In economics, gross value added (GVA) is the measure of the value of goods and services produced in an area, industry or sector of an economy. "Gross value added is the value of output minus the value of intermediate consumption; it is a measure of the contribution to GDP made by an individual producer, industry or sector; gross value added is the source from which the primary incomes of the System of National Accounts (SNA) are generated and is therefore carried forward into the primary distribution of income account."[1]

Relationship to gross domestic product

GVA is an important measure used to determine gross domestic product (GDP). GDP is an indicator of the health of a national economy and economic growth. It represents the monetary value of all products and services produced in the country within a defined period of time.[2] "In comparing GVA and GDP, we can say that GVA is a better measure for the economic welfare of the population, because it includes all primary incomes. From the point of view of the society as a whole GDP, despite its disadvantages, is probably a better measure for economic growth and welfare, because it includes also NET INDIRECT TAX (indirect taxes minus subsidies) which are the financial basis for the collective consumption of the society."[3]

The relationship between GVA and GDP is defined as:

GVA= GDP + subsidies on products – taxes on products

As the total aggregates of taxes on products and subsidies on products are only available at whole economy level,[4] Gross value added is used for measuring gross regional domestic product and other measures of the output of entities smaller than a whole economy.


GDP at factor cost = gross value added (GVA) at factor cost.
GDP at factor cost = value of the final goods and services produced within the domestic territory of a country during one year by all production units inclusive of depreciation.
GDP at market price = GDP at factor cost + net indirect taxes(indirect taxes- subsidies).
GVA at factor cost = value of output (quantity * price) - value of intermediary consumption.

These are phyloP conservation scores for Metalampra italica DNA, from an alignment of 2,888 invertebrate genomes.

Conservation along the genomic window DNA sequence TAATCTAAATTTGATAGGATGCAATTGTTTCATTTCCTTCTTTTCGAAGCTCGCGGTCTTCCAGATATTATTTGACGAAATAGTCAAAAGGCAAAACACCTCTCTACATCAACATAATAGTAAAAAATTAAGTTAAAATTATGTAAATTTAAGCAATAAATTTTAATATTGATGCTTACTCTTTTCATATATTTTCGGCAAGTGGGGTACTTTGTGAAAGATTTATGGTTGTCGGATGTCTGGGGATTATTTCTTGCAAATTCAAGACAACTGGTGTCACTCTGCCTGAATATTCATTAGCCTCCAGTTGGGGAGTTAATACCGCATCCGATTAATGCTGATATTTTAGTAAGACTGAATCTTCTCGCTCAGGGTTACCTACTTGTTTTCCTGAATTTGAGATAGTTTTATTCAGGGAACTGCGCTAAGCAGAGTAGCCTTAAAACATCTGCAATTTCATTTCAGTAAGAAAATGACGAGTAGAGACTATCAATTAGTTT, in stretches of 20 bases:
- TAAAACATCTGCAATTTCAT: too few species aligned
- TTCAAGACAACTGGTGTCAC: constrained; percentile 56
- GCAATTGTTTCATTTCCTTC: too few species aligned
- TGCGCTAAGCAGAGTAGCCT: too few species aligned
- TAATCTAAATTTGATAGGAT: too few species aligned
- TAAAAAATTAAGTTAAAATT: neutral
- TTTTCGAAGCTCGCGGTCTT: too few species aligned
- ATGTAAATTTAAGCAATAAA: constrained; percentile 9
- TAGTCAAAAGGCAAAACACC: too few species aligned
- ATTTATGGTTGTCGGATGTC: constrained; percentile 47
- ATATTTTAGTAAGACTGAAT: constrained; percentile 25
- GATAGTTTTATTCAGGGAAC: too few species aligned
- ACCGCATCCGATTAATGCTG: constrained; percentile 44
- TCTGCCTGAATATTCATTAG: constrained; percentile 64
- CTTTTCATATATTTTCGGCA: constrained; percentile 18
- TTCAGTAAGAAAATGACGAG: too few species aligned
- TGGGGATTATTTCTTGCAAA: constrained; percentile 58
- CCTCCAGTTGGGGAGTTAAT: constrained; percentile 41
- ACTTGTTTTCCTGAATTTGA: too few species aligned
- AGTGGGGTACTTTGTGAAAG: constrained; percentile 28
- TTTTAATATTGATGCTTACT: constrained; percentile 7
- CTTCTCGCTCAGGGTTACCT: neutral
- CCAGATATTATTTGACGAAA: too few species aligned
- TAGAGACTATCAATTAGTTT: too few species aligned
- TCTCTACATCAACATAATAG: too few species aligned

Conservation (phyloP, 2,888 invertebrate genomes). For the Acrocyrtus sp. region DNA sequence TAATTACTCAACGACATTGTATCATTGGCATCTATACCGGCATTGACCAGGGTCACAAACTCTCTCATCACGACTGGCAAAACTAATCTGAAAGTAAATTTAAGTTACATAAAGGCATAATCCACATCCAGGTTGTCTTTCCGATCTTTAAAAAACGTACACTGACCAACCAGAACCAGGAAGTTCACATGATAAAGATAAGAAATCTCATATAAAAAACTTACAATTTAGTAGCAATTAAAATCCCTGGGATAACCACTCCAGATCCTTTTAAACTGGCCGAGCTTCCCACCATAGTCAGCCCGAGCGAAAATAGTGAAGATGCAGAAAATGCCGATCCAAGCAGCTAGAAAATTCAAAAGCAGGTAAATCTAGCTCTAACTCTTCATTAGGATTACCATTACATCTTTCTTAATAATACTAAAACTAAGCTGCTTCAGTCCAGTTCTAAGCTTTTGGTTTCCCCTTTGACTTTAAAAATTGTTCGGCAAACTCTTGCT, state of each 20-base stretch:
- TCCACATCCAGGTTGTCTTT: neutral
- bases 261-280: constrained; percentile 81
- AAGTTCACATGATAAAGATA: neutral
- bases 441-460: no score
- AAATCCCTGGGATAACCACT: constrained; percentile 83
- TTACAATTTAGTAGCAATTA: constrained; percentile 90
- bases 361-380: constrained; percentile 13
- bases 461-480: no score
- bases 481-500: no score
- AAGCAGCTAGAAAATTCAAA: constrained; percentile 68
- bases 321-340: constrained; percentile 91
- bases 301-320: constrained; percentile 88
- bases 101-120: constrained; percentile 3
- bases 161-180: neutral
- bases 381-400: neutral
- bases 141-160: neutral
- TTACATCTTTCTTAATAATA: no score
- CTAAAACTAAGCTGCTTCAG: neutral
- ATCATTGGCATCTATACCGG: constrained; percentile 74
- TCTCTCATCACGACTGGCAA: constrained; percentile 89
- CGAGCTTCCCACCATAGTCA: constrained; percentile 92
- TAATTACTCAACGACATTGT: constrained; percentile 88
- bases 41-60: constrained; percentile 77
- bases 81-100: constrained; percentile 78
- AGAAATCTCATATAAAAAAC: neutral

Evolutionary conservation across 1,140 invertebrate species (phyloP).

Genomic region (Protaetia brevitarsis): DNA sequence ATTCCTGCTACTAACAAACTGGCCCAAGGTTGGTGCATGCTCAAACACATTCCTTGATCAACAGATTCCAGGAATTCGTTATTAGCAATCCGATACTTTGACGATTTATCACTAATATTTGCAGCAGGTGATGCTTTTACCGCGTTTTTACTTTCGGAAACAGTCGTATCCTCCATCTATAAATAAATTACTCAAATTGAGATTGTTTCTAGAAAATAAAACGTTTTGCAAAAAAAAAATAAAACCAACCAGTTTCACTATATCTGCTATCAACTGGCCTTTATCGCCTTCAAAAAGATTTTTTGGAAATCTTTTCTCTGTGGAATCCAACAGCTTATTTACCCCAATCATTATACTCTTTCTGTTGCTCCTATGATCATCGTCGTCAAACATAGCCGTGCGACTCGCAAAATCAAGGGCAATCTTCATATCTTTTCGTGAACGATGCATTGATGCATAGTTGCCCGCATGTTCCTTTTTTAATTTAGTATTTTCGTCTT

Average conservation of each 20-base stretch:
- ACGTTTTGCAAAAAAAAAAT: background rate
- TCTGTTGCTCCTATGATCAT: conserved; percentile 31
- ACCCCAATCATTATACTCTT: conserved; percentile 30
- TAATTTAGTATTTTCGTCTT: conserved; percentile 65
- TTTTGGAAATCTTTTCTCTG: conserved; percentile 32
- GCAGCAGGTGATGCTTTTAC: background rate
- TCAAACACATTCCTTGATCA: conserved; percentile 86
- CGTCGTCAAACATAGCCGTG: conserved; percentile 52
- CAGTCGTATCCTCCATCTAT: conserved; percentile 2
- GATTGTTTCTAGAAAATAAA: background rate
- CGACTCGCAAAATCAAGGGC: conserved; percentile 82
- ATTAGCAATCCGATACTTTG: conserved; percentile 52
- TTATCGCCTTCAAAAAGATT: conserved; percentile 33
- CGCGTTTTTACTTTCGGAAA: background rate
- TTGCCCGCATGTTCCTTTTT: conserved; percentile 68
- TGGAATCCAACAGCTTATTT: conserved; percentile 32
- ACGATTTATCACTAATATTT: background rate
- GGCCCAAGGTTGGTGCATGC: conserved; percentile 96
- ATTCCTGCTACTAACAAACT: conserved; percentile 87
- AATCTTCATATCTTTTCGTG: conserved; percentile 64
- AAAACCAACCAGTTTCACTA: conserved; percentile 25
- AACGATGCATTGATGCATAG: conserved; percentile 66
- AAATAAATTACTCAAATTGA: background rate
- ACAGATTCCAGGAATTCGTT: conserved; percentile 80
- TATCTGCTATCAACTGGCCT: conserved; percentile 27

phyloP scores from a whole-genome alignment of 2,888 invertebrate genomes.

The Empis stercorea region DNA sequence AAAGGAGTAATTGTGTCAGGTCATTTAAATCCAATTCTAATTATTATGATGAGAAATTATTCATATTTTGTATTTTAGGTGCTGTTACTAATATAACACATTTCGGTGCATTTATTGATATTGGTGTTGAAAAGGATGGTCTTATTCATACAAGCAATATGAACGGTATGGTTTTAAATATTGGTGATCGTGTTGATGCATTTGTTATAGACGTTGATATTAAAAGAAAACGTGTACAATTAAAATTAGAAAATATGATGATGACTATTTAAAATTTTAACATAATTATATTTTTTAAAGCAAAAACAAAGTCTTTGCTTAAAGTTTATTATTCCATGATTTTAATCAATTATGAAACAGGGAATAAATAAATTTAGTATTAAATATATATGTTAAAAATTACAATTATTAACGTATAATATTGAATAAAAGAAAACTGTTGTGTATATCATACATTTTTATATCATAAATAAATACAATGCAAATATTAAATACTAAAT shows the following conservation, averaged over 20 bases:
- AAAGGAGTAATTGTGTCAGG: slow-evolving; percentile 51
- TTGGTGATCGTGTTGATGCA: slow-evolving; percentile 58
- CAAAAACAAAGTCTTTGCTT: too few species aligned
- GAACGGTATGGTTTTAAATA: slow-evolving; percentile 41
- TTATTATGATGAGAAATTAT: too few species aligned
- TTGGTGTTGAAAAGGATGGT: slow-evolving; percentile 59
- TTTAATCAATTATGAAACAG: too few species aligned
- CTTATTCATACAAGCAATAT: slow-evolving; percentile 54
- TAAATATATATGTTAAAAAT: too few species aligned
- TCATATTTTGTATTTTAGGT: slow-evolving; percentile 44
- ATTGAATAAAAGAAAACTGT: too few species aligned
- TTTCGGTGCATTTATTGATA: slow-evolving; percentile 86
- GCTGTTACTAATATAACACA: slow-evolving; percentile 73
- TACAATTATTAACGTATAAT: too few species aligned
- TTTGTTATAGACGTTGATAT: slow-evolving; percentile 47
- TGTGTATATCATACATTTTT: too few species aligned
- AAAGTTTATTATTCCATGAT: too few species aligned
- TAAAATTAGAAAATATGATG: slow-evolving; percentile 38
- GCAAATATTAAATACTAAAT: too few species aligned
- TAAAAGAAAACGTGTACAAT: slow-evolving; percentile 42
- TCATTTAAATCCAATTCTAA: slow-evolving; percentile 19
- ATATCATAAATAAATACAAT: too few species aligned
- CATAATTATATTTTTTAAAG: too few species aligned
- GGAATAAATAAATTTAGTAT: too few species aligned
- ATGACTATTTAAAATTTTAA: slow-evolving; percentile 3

GVA at different levels

GVA can be used for measuring of the contribution to GDP made by an individual producer, industry or sector.[1] For instance, to analyze the productivity of the market sector, one can use GVA per worker or GVA per hour. The measure preferred by the Organisation for Economic Cooperation and Development (OECD) in the Productivity Database is GVA per hour.[5]

At the company level, GVA refers to the net income of a produced particular good. "Once the consumption of fixed capital and the effects of depreciation are subtracted, the company knows how much net value a particular operation adds to its bottom line. In other words, the GVA number reveals the contribution made by that particular product to the company's profit."[6]

Disadvantages of GVA

Advantages of GVA


Over-simplistically, GVA is the grand total of all revenues, from final sales and (net) subsidies, which are incomes into businesses. Those incomes are then used to cover expenses (wages & salaries, dividends), savings (profits, depreciation), and (indirect) taxes.

GVA is sector specific, and GDP is calculated by summation of GVA of all sectors of economy with taxes added and subsidies are deducted.

See also


  1. ^ a b OECD Glossary of Statistical Terms.
  2. ^ Kramer, Leslie (March 20, 2020). "What is GDP and Why is It So Important to Economists and Investors?".
  3. ^ Ivanov; Webster (September 1, 2007). "Measuring the Impact of Tourism on Economic Growth". Tourism Economics. 13 (3): 21–30. doi:10.5367/000000007781497773. S2CID 153597825.((cite journal)): CS1 maint: multiple names: authors list (link)
  4. ^ "Guide to Gross Value Added (GVA)". Office for National Statistics. 2002-11-15. Retrieved 2012-07-08.
  5. ^ "Productivity measures in the OECD Productivity Database". OECD Compendium of Productivity Indicators. 2019: 122 – via Google scholar.
  6. ^ Kenton, Will (March 20, 2020). "Gross Value Added – GVA Definition".